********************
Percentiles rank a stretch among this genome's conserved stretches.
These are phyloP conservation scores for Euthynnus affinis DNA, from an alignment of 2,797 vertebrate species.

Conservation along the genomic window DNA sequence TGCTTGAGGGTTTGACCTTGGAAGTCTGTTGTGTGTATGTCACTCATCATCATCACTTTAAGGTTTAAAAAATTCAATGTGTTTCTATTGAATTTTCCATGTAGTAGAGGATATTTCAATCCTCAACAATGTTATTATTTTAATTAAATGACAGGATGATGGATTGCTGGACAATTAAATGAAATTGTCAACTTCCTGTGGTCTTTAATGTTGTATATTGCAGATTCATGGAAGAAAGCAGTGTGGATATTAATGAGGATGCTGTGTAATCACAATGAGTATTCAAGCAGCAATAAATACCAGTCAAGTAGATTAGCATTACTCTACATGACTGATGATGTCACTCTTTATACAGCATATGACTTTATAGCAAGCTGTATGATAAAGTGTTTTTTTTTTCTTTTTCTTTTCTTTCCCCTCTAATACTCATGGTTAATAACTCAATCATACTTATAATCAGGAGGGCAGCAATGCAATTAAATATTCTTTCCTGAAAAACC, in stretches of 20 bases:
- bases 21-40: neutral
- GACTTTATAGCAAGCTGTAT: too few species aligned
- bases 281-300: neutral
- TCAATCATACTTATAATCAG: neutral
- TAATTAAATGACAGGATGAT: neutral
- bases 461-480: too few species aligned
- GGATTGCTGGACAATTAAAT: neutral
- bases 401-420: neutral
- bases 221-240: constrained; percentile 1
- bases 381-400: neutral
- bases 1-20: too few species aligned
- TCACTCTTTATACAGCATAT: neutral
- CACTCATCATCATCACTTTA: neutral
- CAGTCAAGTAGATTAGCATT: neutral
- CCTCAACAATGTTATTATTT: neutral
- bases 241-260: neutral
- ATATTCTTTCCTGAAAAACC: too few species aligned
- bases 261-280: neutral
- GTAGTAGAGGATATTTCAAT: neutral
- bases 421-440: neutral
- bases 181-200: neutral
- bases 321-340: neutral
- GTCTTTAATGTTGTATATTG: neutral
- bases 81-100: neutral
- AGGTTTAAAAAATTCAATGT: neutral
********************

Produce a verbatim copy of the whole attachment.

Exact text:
Percentiles rank a stretch among this genome's conserved stretches.
These are phyloP conservation scores for Euthynnus affinis DNA, from an alignment of 2,797 vertebrate species.

Conservation along the genomic window DNA sequence TGCTTGAGGGTTTGACCTTGGAAGTCTGTTGTGTGTATGTCACTCATCATCATCACTTTAAGGTTTAAAAAATTCAATGTGTTTCTATTGAATTTTCCATGTAGTAGAGGATATTTCAATCCTCAACAATGTTATTATTTTAATTAAATGACAGGATGATGGATTGCTGGACAATTAAATGAAATTGTCAACTTCCTGTGGTCTTTAATGTTGTATATTGCAGATTCATGGAAGAAAGCAGTGTGGATATTAATGAGGATGCTGTGTAATCACAATGAGTATTCAAGCAGCAATAAATACCAGTCAAGTAGATTAGCATTACTCTACATGACTGATGATGTCACTCTTTATACAGCATATGACTTTATAGCAAGCTGTATGATAAAGTGTTTTTTTTTTCTTTTTCTTTTCTTTCCCCTCTAATACTCATGGTTAATAACTCAATCATACTTATAATCAGGAGGGCAGCAATGCAATTAAATATTCTTTCCTGAAAAACC, in stretches of 20 bases:
- bases 21-40: neutral
- GACTTTATAGCAAGCTGTAT: too few species aligned
- bases 281-300: neutral
- TCAATCATACTTATAATCAG: neutral
- TAATTAAATGACAGGATGAT: neutral
- bases 461-480: too few species aligned
- GGATTGCTGGACAATTAAAT: neutral
- bases 401-420: neutral
- bases 221-240: constrained; percentile 1
- bases 381-400: neutral
- bases 1-20: too few species aligned
- TCACTCTTTATACAGCATAT: neutral
- CACTCATCATCATCACTTTA: neutral
- CAGTCAAGTAGATTAGCATT: neutral
- CCTCAACAATGTTATTATTT: neutral
- bases 241-260: neutral
- ATATTCTTTCCTGAAAAACC: too few species aligned
- bases 261-280: neutral
- GTAGTAGAGGATATTTCAAT: neutral
- bases 421-440: neutral
- bases 181-200: neutral
- bases 321-340: neutral
- GTCTTTAATGTTGTATATTG: neutral
- bases 81-100: neutral
- AGGTTTAAAAAATTCAATGT: neutral